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Become An Elevator Technician

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Working As An Elevator Technician

  • Repairing and Maintaining Mechanical Equipment
  • Repairing and Maintaining Electronic Equipment
  • Making Decisions and Solving Problems
  • Performing General Physical Activities
  • Handling and Moving Objects
  • Unpleasant/Hazardous Environment

  • Stressful

  • Make Decisions

  • N/A

    Average Salary

What Does An Elevator Technician Do

Elevator installers and repairers install, fix, and maintain elevators, escalators, moving walkways, and other lifts.

Duties

Elevator installers and repairers typically do the following:

  • Read blueprints to determine the equipment needed for installation or repair
  • Install or repair elevator doors, cables, motors, and control systems
  • Locate malfunctions in brakes, motors, switches, and control systems
  • Connect electrical wiring to control panels and electric motors
  • Use test equipment, such as ammeters and voltmeters, to diagnose problems
  • Adjust counterweights, door mechanisms, and safety controls
  • Test newly installed equipment to ensure that it meets specifications
  • Ensure elevator compliance with safety regulations and building codes
  • Keep service records of all maintenance and repair tasks

Elevator installers and repairers, also called elevator constructors or elevator mechanics, assemble, install, maintain, and replace elevators, escalators, chairlifts, moving walkways, and similar equipment in buildings.

Elevator installers and repairers usually specialize in installation, maintenance, or repair work. Maintenance and repair workers generally require greater knowledge of electronics, hydraulics, and electricity than do installers because a large part of maintenance and repair work is troubleshooting. Today, most elevators have computerized control systems, resulting in more complex systems and troubleshooting than in the past.

After an elevator is installed, elevator installers and repairers must regularly maintain and service it to keep the elevator working properly. Workers generally perform preventive maintenance, such as oiling and greasing moving parts, replacing worn parts, and adjusting equipment for optimal performance. They also troubleshoot and may be called to perform emergency repairs. Workers who specialize in elevator maintenance typically service many of the same elevators on multiple occasions over time.

A service crew usually handles major repairs—for example, replacing cables, elevator doors, or machine bearings. These tasks may require the use of cutting torches or rigging equipment—tools that an elevator repairer would not normally carry. Service crews also perform major modernization and alteration work, such as replacing electric motors, hydraulic pumps, and control panels.

The following are examples of types of elevator installers and repairers:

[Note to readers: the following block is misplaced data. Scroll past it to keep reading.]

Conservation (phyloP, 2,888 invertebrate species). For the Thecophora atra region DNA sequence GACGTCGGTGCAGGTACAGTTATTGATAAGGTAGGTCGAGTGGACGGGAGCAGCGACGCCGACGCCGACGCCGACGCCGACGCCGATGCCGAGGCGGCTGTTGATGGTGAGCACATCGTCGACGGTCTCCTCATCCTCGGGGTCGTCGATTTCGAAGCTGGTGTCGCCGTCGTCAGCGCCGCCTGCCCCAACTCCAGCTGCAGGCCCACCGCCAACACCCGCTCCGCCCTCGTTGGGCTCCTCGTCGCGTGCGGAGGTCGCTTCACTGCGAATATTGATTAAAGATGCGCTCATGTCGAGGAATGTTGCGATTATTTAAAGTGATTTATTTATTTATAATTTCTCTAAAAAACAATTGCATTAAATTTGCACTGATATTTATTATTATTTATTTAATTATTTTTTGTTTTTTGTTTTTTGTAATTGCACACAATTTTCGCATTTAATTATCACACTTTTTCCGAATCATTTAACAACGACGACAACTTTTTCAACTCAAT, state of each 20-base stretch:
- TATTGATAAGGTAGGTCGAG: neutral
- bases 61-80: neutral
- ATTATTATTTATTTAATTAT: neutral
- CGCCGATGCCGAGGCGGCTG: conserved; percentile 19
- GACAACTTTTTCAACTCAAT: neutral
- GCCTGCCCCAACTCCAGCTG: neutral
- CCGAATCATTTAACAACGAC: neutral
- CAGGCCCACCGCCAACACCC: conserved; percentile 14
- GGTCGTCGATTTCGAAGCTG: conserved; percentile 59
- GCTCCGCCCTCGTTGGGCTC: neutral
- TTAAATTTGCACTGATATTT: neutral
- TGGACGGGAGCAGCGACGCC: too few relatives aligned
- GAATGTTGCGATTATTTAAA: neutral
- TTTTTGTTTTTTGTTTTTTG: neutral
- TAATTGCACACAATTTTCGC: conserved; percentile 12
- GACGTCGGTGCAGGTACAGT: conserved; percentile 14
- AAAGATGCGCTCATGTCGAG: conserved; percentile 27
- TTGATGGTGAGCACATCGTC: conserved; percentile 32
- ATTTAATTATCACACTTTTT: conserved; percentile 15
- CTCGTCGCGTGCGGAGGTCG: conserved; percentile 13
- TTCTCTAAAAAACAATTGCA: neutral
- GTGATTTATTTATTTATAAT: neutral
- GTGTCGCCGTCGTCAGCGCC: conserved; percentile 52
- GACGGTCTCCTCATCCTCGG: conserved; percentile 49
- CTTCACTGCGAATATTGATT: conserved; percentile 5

Adjusters specialize in fine-tuning all the equipment after installation. They ensure that an elevator operates according to specifications and stops correctly at each floor within a specified time. Adjusters need a thorough knowledge of electronics and computers to ensure that newly installed elevators operate properly.

Assistant mechanics have completed a 4-year apprenticeship program, and although they are fully trained, they typically work under the guidance of a more experienced mechanic.

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How To Become An Elevator Technician

Nearly all elevator installers and repairers learn through an apprenticeship. Currently, 35 states require workers to be licensed.

Education

A high school diploma or equivalent is required. High school classes in math, mechanical drawing, and shop may help applicants compete for apprenticeship openings.

Training

Elevator installers and repairers learn their trade through a 4-year apprenticeship. For each year of the program, apprentices must have at least 144 hours of related technical instruction and 2,000 hours of paid on-the-job training. During training, apprentices learn about safety, blueprint reading, elevator and escalator parts, electrical theory, and electronics.

Unions and individual contractors offer apprenticeship programs. The basic qualifications to enter an apprenticeship program are the following:

  • Be at least 18 years old
  • Possess a high school diploma or equivalent
  • Be physically able to do the job
  • Pass basic math, reading, and mechanical aptitude tests

When they finish the apprenticeship program, elevator installers and repairers are fully trained and become mechanics or assistant mechanics. Ongoing training is important for elevator installers and repairers in order to keep up with technological developments throughout their careers.

Licenses, Certifications, and Registrations